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Indigenous mother claims she and her children were the victims of a racist tirade at West Edmonton mall

A West Edmonton mother captured the moment a store manager allegedly harassed her on video.


Cherise Watchmaker and her three children were victims of an alleged racial outburst at a local Famous Footwear outlet in Edmonton.

Cherise Watchmaker spoke about her experience at the West Edmonton Mall with us, including the lessons she seeks to impart on her children after enduring the said incident.

The Post Millennial also reached out to Famous Footware for comment, but did not receive a response by the time this article was published.

TPM: Walk me through the situation Cherise. What happened and what were the events preceding the incident in question?

Cherise: On Friday, May 17th, around 7:30 pm, my kids and I were out shopping, and were in line to pay for some stuff at Famous Footwear. We were waiting to pay for our stuff when a group of natives came and stole a pair of shoes.

The manager, Perry, shouted, “I’m so sick of you fuck**g natives. All the fuck**g time [they steal].” I looked over at her, and I said, “What? Are you going to say that in front of us? We’re in line to pay for stuff, and you’re going to say that?” She replied with, “I don’t fuck**g care.” After that, my daughter pulled out her phone and started recording the exchange. She called the manager a ‘racist bitch’ after being given the finger. As everything was happening, I didn’t say too much, because I was in total shock.

TPM: If you don’t mind me asking, how old are your children?

Cherise: My oldest daughter is 17, my son, who was standing there is 14, and my youngest daughter was 13. And she was the one telling my oldest not to say anything; however, my eldest stood her ground and did not let the manager walk all over her.

TPM: My question to you is: what sort of message do you give to your kids after going through such a negative experience?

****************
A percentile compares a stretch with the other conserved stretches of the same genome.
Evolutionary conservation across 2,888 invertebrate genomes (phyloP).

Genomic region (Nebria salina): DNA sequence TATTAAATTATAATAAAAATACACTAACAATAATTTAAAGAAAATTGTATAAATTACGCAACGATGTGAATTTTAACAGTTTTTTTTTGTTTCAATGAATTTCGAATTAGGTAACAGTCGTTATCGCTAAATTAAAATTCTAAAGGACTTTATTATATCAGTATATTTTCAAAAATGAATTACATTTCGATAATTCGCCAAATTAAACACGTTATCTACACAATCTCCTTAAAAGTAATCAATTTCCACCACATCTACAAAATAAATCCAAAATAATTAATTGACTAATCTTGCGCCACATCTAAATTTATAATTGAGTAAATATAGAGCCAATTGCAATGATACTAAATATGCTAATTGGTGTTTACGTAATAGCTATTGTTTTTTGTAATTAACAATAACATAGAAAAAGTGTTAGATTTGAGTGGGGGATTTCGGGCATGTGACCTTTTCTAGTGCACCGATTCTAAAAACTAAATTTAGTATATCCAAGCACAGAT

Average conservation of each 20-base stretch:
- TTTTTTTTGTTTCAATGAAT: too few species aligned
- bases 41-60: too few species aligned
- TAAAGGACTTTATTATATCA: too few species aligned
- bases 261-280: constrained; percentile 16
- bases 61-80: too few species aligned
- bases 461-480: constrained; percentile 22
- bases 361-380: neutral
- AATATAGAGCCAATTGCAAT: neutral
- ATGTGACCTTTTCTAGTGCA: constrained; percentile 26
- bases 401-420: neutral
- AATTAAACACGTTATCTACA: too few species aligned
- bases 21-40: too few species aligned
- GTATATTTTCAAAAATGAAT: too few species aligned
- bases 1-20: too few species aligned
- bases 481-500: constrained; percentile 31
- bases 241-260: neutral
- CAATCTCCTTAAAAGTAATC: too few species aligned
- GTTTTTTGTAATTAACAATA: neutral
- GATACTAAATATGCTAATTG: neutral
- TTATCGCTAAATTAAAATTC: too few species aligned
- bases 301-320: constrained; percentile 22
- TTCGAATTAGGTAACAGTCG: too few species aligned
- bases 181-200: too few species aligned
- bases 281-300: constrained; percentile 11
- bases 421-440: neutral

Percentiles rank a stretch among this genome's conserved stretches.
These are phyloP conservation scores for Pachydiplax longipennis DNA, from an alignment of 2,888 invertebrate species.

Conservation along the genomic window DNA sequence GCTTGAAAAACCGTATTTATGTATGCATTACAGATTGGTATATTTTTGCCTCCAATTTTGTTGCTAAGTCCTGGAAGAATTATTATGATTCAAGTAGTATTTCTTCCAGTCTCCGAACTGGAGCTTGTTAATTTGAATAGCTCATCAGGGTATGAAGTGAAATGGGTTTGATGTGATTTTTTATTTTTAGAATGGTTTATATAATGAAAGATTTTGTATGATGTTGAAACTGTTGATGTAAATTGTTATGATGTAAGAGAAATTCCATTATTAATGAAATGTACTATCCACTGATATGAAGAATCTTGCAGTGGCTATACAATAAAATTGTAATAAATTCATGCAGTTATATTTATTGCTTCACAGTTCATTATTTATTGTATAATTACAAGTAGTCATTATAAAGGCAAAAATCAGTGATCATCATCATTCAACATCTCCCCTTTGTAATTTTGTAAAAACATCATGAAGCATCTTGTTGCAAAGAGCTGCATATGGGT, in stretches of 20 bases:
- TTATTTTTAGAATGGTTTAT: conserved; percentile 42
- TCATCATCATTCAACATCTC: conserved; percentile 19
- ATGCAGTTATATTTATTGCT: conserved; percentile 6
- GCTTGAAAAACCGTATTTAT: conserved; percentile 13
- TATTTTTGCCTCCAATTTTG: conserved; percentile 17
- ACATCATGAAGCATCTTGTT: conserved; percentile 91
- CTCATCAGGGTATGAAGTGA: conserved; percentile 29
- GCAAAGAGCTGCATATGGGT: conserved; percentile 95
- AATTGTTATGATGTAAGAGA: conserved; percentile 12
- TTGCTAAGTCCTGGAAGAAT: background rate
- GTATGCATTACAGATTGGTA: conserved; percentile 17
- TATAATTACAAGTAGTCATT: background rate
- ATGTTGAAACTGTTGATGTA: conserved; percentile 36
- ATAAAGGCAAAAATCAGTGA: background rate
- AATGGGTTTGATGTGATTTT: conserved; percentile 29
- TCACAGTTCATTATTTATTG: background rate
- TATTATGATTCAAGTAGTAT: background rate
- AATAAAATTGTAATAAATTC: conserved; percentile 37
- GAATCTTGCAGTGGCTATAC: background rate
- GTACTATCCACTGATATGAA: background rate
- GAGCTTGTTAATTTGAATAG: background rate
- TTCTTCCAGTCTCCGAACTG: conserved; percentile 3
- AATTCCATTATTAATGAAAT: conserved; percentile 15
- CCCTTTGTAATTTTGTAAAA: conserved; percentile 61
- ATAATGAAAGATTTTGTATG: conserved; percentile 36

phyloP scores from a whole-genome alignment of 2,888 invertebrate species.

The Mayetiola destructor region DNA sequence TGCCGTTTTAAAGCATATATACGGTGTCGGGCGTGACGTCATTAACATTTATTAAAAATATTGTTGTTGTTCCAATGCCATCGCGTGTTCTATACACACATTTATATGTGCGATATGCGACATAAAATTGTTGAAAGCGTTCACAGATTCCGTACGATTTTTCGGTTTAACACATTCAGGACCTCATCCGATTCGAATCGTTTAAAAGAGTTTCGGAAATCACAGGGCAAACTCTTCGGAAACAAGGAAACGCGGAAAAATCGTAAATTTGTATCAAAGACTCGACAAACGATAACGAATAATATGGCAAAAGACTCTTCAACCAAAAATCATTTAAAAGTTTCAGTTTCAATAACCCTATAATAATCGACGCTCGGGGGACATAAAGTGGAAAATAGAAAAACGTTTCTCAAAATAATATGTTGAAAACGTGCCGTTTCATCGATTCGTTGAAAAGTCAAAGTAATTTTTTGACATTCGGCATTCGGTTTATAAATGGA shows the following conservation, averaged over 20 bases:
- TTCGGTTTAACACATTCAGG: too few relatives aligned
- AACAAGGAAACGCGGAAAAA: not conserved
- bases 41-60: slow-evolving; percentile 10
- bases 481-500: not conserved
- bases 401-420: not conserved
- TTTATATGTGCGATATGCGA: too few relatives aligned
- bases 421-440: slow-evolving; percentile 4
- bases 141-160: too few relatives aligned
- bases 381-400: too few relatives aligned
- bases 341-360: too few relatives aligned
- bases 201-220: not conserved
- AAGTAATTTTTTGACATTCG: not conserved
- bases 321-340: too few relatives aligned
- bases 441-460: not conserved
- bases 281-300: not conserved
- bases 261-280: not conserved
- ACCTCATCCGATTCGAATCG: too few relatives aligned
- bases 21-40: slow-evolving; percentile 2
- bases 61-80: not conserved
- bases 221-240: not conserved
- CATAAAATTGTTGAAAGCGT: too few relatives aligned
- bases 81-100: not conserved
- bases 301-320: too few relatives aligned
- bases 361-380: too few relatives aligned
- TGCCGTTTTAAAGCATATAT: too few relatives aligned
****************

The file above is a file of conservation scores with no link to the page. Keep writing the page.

Cherise: The message that I’m hoping to pass on to them is that it’s not okay to be treated this way. Bottom line, you don’t treat anyone like this. Despite everything they saw and heard that day, I want to set a good example for them. Having gone through it, I’m motivated to stand my ground, to let everyone know it’s not okay to put labels on people. Unfortunately, racism and discrimination are always going to happen. It’s inevitable. It’s going to happen, sadly. I hope that she’s out of her job, as she shouldn’t be treating anyone this way. It’s unfortunate, it’s unprofessional, and it reflects poorly on the company if this goes on unpunished. I’ve often seen videos and read stories about people being discriminated against, and I empathize with them. This was my experience. And now, my voice will be heard.

TPM: What were you feeling in the moments succeeding this?

Cherise: In the heat of that moment we lost our cool because we had nothing to do with the shoplifters and they had nothing to do with us. She pulled the race card on us, and that angered me. It’s unfortunate this individual vented her anger and frustrations in the situation so poorly.

TPM: Is there anything else you’d like to say on the nature of this situation?

Cherise: I remember the cashier, Liana, kept apologizing for the outburst we faced — she said “I’m so sorry” about four or five times. At one point, she looked at me as if to say “Are you okay?” To see our fellow Canadians display empathy like that is encouraging, as it shows we are not alone in our fight against bigotry.

Racism has no place in Canada

Going home to the memory of a racial outburst is not an easy pill to swallow, nor is it something any person, nor any child should be subject to.

Like the Indigenous mother who was attacked at an Edmonton Costco washroom, racism leaves behind scars with emotional wounds that run deep beneath the surface.

Why does racism hurt? It hurts because it is an attack upon our very existence — our humanity — what makes us unique becomes something to fear rather than to embrace.

And that is a truly frightening thing.

Whether the mother was holding a 4-month-old child or watched as her 13-year-old daughter looked on in fear of the world around her, the evils of today shape the insecurities of tomorrow.

On the other hand, the good of today also shapes the unity of tomorrow. And we, as Canadians, need to stay true to that mantra, learning from the ills of yesterday, so the world we pass on to our kids is better than the one we entered.

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